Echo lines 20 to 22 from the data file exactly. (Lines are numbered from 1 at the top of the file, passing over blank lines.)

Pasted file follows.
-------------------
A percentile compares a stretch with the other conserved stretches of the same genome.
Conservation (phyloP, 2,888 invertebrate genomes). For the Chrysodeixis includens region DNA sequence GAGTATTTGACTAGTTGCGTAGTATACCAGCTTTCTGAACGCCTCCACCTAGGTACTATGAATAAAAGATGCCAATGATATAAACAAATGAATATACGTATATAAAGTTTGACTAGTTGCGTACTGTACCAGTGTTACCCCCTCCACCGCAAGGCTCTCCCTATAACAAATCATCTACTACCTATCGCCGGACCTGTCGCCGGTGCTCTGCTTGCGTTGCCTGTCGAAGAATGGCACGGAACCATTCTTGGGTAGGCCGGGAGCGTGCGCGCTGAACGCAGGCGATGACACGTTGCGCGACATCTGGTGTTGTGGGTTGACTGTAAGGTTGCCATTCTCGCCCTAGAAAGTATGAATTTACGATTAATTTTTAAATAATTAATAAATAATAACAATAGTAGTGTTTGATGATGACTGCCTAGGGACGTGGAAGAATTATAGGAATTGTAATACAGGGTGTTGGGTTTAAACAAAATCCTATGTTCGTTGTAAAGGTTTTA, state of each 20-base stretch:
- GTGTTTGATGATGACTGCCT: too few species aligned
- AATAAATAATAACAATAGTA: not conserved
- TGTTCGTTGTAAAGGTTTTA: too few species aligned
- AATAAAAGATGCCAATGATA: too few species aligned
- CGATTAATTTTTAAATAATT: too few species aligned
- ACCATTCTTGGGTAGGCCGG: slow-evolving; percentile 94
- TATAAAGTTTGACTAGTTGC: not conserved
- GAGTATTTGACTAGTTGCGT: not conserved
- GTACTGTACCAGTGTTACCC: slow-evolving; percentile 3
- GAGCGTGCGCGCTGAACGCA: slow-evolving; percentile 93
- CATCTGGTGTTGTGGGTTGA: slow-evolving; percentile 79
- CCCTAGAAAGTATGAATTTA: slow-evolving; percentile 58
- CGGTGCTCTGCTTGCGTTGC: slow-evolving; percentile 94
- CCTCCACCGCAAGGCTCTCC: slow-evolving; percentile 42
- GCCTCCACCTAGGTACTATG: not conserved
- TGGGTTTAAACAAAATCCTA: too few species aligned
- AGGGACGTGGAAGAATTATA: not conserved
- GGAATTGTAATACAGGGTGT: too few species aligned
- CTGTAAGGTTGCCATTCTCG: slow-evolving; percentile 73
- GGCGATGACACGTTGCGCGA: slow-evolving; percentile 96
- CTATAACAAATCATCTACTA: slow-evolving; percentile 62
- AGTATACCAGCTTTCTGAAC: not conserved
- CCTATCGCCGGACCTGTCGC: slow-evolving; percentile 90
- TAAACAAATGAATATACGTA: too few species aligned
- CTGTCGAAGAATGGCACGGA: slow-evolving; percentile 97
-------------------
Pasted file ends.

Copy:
- GGAATTGTAATACAGGGTGT: too few species aligned
- CTGTAAGGTTGCCATTCTCG: slow-evolving; percentile 73
- GGCGATGACACGTTGCGCGA: slow-evolving; percentile 96